Biogeochemistry

, Volume 52, Issue 3, pp 321–338

Sources of organic and inorganic carbon in a headwater stream: Evidence from carbon isotope studies

Authors

    • Department of Plant and Soil ScienceUniversity of Aberdeen
  • Diane Hope
    • Centre for Environmental StudiesArizona State University
  • Michael F. Billett
    • Department of Plant and Soil ScienceUniversity of Aberdeen
  • Julian J.C. Dawson
    • Department of Plant and Soil ScienceUniversity of Aberdeen
  • Charlotte L. Bryant
    • NERC Radiocarbon Laboratory
Article

DOI: 10.1023/A:1006447706565

Cite this article as:
Palmer, S.M., Hope, D., Billett, M.F. et al. Biogeochemistry (2001) 52: 321. doi:10.1023/A:1006447706565

Abstract

A combination of stable isotope studies and 14Cdating were used to identify the main sources andprocesses controlling streamwater DOC and TIC in atemperate non-forested watershed. δ13Cvalues for terrestrial (−24.9 to −29.1‰) and aquatic(−30.5 to −33.5‰) plants were similar to valuesreported in the literature for similar ecosystems.δ13C values for DOC in soil solution andstreamwater were consistent with soil and terrestrialvegetation, indicating that the terrestrial ecosystemis the dominant source of aquatic DOC in thiswatershed. δ13C values of soil atmosphereCO2 (−17.2 to −25.2‰) were slightly lessnegative than would be expected for production viaaerobic soil microbial decomposition and rootrespiration. There was a close correspondence betweenδ13C values (−15.5 to −21.5‰) forstreamwater TIC and soil atmospheric CO2 in thecentral part of the catchment where the stream drainsCO2-rich peats. 14C dating showed thatalthough peat has been accumulating in the watershedfor at least 2700 years, DOC in soil pore water andstreamwater contains carbon of predominantly recentorigin (post-AD 1955).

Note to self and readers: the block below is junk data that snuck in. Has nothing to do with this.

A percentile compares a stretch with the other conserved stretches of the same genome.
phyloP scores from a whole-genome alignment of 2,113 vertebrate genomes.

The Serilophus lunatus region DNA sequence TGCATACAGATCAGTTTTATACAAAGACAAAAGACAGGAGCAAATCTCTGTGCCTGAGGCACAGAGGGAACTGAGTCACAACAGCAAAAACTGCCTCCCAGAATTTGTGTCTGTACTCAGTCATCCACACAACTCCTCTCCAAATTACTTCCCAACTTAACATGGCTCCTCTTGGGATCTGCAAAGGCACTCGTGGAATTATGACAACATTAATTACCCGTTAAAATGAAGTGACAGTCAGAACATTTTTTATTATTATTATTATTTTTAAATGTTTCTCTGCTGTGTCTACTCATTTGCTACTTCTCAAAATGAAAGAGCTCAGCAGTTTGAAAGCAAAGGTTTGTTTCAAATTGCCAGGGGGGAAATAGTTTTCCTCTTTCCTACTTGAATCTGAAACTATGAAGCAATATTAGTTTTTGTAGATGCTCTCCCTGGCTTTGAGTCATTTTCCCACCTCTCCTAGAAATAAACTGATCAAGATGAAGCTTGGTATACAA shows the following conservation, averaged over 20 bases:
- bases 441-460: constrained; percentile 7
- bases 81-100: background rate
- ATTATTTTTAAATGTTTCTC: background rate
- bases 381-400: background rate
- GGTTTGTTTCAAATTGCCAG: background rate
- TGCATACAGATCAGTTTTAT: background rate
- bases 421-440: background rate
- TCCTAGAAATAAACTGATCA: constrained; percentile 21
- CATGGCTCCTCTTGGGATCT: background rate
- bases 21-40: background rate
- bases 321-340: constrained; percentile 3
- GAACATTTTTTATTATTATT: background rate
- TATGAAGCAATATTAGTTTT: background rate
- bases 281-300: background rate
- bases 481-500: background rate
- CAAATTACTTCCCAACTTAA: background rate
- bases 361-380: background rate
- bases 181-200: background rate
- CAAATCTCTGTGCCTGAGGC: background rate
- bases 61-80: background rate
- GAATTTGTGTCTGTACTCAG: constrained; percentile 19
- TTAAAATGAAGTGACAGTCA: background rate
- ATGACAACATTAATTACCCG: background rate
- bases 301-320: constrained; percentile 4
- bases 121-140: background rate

14C δ13C inorganic carbon organic carbon peat streamwater

Copyright information

© Kluwer Academic Publishers 2001